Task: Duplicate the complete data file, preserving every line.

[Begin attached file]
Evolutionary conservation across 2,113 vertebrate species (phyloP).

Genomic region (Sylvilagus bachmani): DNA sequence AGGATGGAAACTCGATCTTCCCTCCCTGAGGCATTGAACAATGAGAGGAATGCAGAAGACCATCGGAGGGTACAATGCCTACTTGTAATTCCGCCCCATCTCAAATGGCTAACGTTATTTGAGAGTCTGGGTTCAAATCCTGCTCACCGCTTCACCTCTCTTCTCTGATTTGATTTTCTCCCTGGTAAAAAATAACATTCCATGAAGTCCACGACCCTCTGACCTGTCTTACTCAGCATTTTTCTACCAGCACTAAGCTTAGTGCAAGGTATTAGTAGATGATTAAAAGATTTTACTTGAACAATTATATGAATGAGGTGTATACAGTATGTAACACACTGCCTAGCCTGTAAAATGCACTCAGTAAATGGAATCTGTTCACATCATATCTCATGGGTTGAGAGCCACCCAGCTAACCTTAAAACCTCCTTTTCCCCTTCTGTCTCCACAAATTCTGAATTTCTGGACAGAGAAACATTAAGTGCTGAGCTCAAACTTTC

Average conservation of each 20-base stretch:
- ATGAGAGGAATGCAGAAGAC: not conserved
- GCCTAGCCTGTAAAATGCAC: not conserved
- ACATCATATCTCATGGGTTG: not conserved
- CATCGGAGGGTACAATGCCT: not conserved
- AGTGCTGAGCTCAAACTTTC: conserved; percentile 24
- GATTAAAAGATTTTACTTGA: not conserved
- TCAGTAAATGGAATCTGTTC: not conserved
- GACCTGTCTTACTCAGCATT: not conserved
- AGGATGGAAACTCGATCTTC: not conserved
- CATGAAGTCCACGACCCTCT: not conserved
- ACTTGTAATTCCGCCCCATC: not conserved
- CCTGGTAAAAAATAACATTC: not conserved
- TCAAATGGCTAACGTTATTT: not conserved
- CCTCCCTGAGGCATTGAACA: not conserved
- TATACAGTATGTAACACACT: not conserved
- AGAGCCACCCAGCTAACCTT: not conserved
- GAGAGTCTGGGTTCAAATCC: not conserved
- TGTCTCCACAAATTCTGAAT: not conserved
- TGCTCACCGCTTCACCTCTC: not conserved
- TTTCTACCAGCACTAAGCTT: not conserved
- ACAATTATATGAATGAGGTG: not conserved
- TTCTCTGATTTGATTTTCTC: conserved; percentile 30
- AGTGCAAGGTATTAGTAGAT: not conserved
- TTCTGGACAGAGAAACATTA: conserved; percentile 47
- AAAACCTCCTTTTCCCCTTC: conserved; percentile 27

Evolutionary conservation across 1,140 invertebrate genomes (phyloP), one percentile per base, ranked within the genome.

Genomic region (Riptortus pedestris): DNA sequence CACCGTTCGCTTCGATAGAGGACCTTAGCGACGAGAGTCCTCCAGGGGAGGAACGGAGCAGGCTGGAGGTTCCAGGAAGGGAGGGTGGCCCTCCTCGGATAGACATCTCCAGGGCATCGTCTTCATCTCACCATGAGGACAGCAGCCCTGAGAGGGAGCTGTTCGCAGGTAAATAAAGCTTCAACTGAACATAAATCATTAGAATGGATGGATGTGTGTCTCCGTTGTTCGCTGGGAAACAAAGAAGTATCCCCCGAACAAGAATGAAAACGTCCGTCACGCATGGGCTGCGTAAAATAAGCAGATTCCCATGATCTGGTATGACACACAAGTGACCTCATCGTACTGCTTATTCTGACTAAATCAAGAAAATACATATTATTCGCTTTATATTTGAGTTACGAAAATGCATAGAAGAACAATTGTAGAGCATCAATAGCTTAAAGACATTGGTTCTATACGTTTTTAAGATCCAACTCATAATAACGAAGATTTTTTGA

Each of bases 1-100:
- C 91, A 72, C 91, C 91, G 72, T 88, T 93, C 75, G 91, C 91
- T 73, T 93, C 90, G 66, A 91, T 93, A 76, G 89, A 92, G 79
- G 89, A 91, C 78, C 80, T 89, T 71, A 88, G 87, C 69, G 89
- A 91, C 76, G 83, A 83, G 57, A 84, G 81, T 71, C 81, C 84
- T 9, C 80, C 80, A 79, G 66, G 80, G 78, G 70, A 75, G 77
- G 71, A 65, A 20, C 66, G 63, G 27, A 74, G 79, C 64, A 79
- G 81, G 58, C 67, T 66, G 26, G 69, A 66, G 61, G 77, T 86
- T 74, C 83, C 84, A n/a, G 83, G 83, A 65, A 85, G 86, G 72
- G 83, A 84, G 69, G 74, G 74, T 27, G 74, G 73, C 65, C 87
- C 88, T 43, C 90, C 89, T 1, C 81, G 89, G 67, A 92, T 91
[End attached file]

Evolutionary conservation across 2,113 vertebrate species (phyloP).

Genomic region (Sylvilagus bachmani): DNA sequence AGGATGGAAACTCGATCTTCCCTCCCTGAGGCATTGAACAATGAGAGGAATGCAGAAGACCATCGGAGGGTACAATGCCTACTTGTAATTCCGCCCCATCTCAAATGGCTAACGTTATTTGAGAGTCTGGGTTCAAATCCTGCTCACCGCTTCACCTCTCTTCTCTGATTTGATTTTCTCCCTGGTAAAAAATAACATTCCATGAAGTCCACGACCCTCTGACCTGTCTTACTCAGCATTTTTCTACCAGCACTAAGCTTAGTGCAAGGTATTAGTAGATGATTAAAAGATTTTACTTGAACAATTATATGAATGAGGTGTATACAGTATGTAACACACTGCCTAGCCTGTAAAATGCACTCAGTAAATGGAATCTGTTCACATCATATCTCATGGGTTGAGAGCCACCCAGCTAACCTTAAAACCTCCTTTTCCCCTTCTGTCTCCACAAATTCTGAATTTCTGGACAGAGAAACATTAAGTGCTGAGCTCAAACTTTC

Average conservation of each 20-base stretch:
- ATGAGAGGAATGCAGAAGAC: not conserved
- GCCTAGCCTGTAAAATGCAC: not conserved
- ACATCATATCTCATGGGTTG: not conserved
- CATCGGAGGGTACAATGCCT: not conserved
- AGTGCTGAGCTCAAACTTTC: conserved; percentile 24
- GATTAAAAGATTTTACTTGA: not conserved
- TCAGTAAATGGAATCTGTTC: not conserved
- GACCTGTCTTACTCAGCATT: not conserved
- AGGATGGAAACTCGATCTTC: not conserved
- CATGAAGTCCACGACCCTCT: not conserved
- ACTTGTAATTCCGCCCCATC: not conserved
- CCTGGTAAAAAATAACATTC: not conserved
- TCAAATGGCTAACGTTATTT: not conserved
- CCTCCCTGAGGCATTGAACA: not conserved
- TATACAGTATGTAACACACT: not conserved
- AGAGCCACCCAGCTAACCTT: not conserved
- GAGAGTCTGGGTTCAAATCC: not conserved
- TGTCTCCACAAATTCTGAAT: not conserved
- TGCTCACCGCTTCACCTCTC: not conserved
- TTTCTACCAGCACTAAGCTT: not conserved
- ACAATTATATGAATGAGGTG: not conserved
- TTCTCTGATTTGATTTTCTC: conserved; percentile 30
- AGTGCAAGGTATTAGTAGAT: not conserved
- TTCTGGACAGAGAAACATTA: conserved; percentile 47
- AAAACCTCCTTTTCCCCTTC: conserved; percentile 27

Evolutionary conservation across 1,140 invertebrate genomes (phyloP), one percentile per base, ranked within the genome.

Genomic region (Riptortus pedestris): DNA sequence CACCGTTCGCTTCGATAGAGGACCTTAGCGACGAGAGTCCTCCAGGGGAGGAACGGAGCAGGCTGGAGGTTCCAGGAAGGGAGGGTGGCCCTCCTCGGATAGACATCTCCAGGGCATCGTCTTCATCTCACCATGAGGACAGCAGCCCTGAGAGGGAGCTGTTCGCAGGTAAATAAAGCTTCAACTGAACATAAATCATTAGAATGGATGGATGTGTGTCTCCGTTGTTCGCTGGGAAACAAAGAAGTATCCCCCGAACAAGAATGAAAACGTCCGTCACGCATGGGCTGCGTAAAATAAGCAGATTCCCATGATCTGGTATGACACACAAGTGACCTCATCGTACTGCTTATTCTGACTAAATCAAGAAAATACATATTATTCGCTTTATATTTGAGTTACGAAAATGCATAGAAGAACAATTGTAGAGCATCAATAGCTTAAAGACATTGGTTCTATACGTTTTTAAGATCCAACTCATAATAACGAAGATTTTTTGA

Each of bases 1-100:
- C 91, A 72, C 91, C 91, G 72, T 88, T 93, C 75, G 91, C 91
- T 73, T 93, C 90, G 66, A 91, T 93, A 76, G 89, A 92, G 79
- G 89, A 91, C 78, C 80, T 89, T 71, A 88, G 87, C 69, G 89
- A 91, C 76, G 83, A 83, G 57, A 84, G 81, T 71, C 81, C 84
- T 9, C 80, C 80, A 79, G 66, G 80, G 78, G 70, A 75, G 77
- G 71, A 65, A 20, C 66, G 63, G 27, A 74, G 79, C 64, A 79
- G 81, G 58, C 67, T 66, G 26, G 69, A 66, G 61, G 77, T 86
- T 74, C 83, C 84, A n/a, G 83, G 83, A 65, A 85, G 86, G 72
- G 83, A 84, G 69, G 74, G 74, T 27, G 74, G 73, C 65, C 87
- C 88, T 43, C 90, C 89, T 1, C 81, G 89, G 67, A 92, T 91